It's curtains for you, copper: IBM boffins push the LIGHT FANTASTIC
Use silicon photonics to continue chasing Moore's Law
Do the math
Metrics and benchmarks will ultimately convince more forward-thinking data centre managers than marketing alone. IBM claims its engineers in New York and Switzerland have demoed a “reference design” with a range of up to 2km.
It says this chip provides transmission and reception of high-speed data using four coloured lasers, each operating as an independent 25Gbps channel. The plan is for a transceiver that wavelength multiplexes these channels on-chip, to deliver the 100Gbps aggregate bandwidth over single-mode fibre.
There remain, however, some hurdles to overcome and more than a few doubts over the timelines for viable commercial adoption of silicon photonics. Back in February we reported that “quality issues” relating to performance at target temperature ranges had forced Intel to push back production runs of its own silicon photonic modules until 2016.
It decided to manufacture commercial parts on a 300nm production line, rather than the 200nm development production line.
Like IBM, Intel has been driving R&D for photonic chips for well over a decade, and had demonstrated 100Gbps modules at its own developer forum back in April 2013. Plans to ship optical processor and storage interconnects to early adopting HPC data centres at the back end of this year may be temporarily on hold, but Intel strongly believes that its photonic pipeline is an inevitable evolution from copper.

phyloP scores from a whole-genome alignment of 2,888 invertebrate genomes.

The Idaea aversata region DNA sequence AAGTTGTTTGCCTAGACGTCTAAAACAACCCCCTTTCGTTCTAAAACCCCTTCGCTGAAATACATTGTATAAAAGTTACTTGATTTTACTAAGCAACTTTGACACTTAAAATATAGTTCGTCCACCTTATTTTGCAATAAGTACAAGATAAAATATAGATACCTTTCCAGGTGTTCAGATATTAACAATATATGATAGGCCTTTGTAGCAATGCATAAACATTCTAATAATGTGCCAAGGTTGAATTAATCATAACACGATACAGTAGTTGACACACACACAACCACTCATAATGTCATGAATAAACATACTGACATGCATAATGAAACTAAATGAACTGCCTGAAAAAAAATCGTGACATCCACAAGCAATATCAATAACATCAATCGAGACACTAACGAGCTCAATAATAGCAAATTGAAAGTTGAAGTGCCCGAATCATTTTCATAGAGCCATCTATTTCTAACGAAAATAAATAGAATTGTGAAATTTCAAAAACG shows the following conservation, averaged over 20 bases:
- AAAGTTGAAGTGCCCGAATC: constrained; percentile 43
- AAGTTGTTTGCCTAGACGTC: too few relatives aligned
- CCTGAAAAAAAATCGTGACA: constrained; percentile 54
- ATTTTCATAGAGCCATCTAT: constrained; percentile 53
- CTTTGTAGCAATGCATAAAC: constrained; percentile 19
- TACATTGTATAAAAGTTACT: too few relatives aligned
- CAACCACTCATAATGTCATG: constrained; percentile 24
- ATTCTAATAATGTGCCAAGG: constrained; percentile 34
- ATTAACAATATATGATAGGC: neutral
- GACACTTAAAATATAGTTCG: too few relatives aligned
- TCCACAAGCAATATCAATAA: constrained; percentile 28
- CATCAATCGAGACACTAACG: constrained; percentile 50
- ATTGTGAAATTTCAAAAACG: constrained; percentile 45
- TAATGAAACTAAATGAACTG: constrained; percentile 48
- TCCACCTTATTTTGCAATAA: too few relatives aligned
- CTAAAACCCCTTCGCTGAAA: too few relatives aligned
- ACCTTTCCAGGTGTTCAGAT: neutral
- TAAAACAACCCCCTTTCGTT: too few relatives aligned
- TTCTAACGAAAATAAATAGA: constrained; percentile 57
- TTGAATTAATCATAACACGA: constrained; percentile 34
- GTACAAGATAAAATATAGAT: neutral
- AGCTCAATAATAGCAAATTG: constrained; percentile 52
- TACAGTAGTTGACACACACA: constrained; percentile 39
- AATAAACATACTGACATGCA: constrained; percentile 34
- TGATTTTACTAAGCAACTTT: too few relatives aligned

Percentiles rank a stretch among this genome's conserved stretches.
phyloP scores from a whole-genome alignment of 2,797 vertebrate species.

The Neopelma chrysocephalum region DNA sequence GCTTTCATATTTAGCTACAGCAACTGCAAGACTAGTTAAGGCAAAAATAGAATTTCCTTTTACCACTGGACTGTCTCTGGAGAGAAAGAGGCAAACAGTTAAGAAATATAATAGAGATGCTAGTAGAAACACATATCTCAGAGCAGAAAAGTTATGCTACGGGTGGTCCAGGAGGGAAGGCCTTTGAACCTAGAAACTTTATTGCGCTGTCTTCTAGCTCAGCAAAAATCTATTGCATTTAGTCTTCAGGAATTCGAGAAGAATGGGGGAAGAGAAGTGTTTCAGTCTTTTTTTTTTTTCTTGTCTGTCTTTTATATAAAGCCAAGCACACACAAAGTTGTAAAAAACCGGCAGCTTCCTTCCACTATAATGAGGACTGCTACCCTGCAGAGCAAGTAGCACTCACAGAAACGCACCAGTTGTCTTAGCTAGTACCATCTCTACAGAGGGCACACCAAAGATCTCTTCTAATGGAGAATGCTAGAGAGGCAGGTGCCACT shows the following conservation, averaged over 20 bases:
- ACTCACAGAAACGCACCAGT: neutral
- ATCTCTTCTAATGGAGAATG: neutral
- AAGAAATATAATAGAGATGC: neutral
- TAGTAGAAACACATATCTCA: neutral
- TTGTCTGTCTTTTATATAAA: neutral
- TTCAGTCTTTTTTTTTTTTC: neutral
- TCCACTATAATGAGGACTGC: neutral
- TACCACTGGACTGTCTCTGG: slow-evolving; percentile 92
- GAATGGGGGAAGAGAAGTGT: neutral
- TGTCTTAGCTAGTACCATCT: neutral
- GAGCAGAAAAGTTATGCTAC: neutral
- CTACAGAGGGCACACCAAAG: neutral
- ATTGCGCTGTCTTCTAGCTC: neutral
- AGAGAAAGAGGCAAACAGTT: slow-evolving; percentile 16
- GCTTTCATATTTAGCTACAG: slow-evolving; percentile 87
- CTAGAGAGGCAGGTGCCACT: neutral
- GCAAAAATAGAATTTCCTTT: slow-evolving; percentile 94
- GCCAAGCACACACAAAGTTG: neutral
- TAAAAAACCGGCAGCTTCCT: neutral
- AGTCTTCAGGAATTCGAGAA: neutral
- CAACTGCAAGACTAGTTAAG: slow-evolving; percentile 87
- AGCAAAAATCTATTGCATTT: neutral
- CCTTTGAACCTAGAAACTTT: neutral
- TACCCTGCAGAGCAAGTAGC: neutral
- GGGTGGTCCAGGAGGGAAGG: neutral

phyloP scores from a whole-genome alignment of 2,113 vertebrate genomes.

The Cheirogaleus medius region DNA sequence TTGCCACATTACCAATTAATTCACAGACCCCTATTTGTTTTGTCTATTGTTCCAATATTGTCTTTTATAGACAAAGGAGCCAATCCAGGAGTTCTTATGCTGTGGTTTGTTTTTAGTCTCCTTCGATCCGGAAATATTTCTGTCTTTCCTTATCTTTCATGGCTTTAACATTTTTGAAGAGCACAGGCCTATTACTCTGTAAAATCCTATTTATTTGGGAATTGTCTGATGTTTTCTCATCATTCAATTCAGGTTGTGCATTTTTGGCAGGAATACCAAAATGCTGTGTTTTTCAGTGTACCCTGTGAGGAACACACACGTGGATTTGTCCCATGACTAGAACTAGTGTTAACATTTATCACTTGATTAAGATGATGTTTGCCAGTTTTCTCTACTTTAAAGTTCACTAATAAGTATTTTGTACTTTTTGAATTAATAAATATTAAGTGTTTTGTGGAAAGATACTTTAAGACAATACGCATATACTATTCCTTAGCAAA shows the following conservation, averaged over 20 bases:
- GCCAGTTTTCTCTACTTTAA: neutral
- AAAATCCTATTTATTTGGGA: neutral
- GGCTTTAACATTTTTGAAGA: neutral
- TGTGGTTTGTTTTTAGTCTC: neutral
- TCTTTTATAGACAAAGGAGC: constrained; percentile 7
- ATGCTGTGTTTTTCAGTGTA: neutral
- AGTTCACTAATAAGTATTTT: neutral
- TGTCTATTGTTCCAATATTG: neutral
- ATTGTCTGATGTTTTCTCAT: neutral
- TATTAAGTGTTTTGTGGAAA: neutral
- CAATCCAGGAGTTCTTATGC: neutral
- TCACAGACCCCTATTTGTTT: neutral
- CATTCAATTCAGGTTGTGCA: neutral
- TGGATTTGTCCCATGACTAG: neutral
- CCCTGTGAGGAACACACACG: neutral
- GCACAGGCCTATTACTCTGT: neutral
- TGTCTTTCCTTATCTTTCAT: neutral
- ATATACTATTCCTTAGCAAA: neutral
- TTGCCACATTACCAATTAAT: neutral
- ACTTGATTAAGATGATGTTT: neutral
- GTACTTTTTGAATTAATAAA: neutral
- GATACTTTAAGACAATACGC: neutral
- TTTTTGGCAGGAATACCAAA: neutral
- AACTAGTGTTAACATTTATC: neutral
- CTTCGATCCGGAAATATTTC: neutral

As Intel fellow Mario Paniccia insisted in his 2013 TedTALK: “It will allow us to keep up with Moore’s Law and we will not be limited by internal network speeds.”
Silicon photonics certainly seems like an ideal step for the modern data centre to make. If proved capable and reliable in real-world environments, then higher-speeds, extended reach, more efficient heat dissipation and smaller form factor would all be compelling improvements over copper for HPC applications.
Last year, the Yole Development group published its Silicon Photonics 2014 report, in which it forecast that the silicon photonics market would grow at a CAGR of 38 per cent, from $25m in 2013 to $700m in 2024. Those figures already sound extremely cautious.
Commercially, the technology may be embryonic, but in the labs of IBM and Intel it is regarded as a robust and necessary solution that will become a reality – and soon. Data centre limits of density, power, heat and weight will surely force the issue.
Elsewhere, Ovum’s Daryl Innis believes that despite the excitement generated by silicon photonics over the past few years, it continues to be criticised because it is taking a long time to commercialise.
It has also not been clear how it will deliver lower costs – whereas he feels IBM’s design “attacks these issues head-on”.
IBM reckons its CMOS Integrated Nano-Photonics Technology will finally deliver a “cost-effective” silicon photonics answer, using standard fabrication processes at an existing silicon chip foundry.
We’ll have to see, though, whether IBM’s development was just another step on along the development path or whether things really are nearing the commercial phase for photonics. ®